## Uncertainty of Velocity [ENDORSED]

$\Delta p \Delta x\geq \frac{h}{4\pi }$

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### Uncertainty of Velocity

Why do we have to find the uncertainty in velocity after we find the uncertainty in momentum (delta p), like how Professor Lavelle did the second step on the example he showed in class after he found delta p? What does the uncertainty of velocity tell us?

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### Re: Uncertainty of Velocity

The Heisenberg uncertainty principle hinges on the fact that it is impossible to measure the speed of the electron without altering its path (and therefore its velocity).Velocity is essentially a measure of speed, and is given in units of m/s. Momentum, on the other hand, is mass x velocity, given in kg m/s. The most significant part of momentum is that you cannot use it as a value to compare objects of different masses. For instance, if you were given the uncertainty of momentum for an electron and for a proton and were asked to determine which had the faster speed, you could not simply compare based on velocities. Instead, by dividing the given momentums by their respective masses, you could determine their velocities.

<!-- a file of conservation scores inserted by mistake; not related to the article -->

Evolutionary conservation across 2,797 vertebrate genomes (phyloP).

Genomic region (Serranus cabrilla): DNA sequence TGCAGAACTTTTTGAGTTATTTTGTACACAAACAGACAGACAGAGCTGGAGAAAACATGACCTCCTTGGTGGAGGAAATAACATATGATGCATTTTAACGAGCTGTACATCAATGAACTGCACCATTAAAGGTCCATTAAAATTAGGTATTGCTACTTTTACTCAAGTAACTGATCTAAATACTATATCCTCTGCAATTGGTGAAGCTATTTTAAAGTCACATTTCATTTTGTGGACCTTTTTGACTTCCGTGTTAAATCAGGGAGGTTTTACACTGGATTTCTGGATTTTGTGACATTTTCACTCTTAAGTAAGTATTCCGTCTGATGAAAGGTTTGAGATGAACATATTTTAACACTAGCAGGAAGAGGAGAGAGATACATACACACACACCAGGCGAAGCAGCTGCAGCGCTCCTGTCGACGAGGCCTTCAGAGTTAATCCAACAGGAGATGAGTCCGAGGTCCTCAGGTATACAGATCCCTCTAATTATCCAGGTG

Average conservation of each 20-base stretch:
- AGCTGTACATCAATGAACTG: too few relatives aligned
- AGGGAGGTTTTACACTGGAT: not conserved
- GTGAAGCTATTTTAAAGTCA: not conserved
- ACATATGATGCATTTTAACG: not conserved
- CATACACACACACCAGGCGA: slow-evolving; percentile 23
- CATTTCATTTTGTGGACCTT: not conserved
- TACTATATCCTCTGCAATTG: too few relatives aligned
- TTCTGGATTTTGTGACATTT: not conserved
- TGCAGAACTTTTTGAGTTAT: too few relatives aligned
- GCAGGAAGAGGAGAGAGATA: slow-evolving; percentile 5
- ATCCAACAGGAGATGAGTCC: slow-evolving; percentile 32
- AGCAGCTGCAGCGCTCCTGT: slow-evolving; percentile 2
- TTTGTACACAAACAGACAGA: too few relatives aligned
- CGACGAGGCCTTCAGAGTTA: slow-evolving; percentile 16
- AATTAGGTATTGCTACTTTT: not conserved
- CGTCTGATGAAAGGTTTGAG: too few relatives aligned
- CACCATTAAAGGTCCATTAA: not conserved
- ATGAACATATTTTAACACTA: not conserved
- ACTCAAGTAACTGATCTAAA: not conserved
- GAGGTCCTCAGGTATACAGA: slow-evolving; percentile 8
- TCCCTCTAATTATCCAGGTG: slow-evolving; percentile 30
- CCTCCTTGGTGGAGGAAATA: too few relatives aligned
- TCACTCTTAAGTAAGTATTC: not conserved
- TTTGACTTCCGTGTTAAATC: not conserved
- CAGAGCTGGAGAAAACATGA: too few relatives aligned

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### Re: Uncertainty of Velocity  [ENDORSED]

Upon seeing Dr. Lavelle's Module on the Heisenberg Uncertainty Principle, I would add to this explanation by reiterating the fact that the momentum doesn't really tell us much about the electron, since it's a value combined with the mass of the electron. You can see Dr. Lavelle explain this in more detail at the "worked example" portion of the Heisenberg module. Essentially, finding the delta V is a way of illustrating the point being made. The test is whether an electron can occupy the space of an atom's nucleus, a diameter of about 1.7 x 10^(-15) m. Using the Heisenberg Uncertainty equation to solve for delta P (or uncertainty in momentum), we find it to be 3.1 x 10 ^(20) kg m/s.

We solve for delta V by dividing by the mass of an electron, 9.11x 10^(-31) kg. Delta V is equal to 3.41x10^(10) m/s. We can understand this velocity more, because it is essentially speed. This speed is indicating that the electron is travelling faster than the speed of light. This is an unreasonable model for the electron, because it is highly unlikely the electron travels at this speed. Therefore, we know that the suggested space of the electron, delta V, must be incorrect to begin with. In this instance, Dr. Lavelle is using the more intuitive value of delta V to illustrate how we can verify our knowledge about the modern model of the atom, as well as understand how to manipulate the Heisenberg equation to obtain information

See the module here: https://lavelle.chem.ucla.edu/wp-conten ... e.wmv.html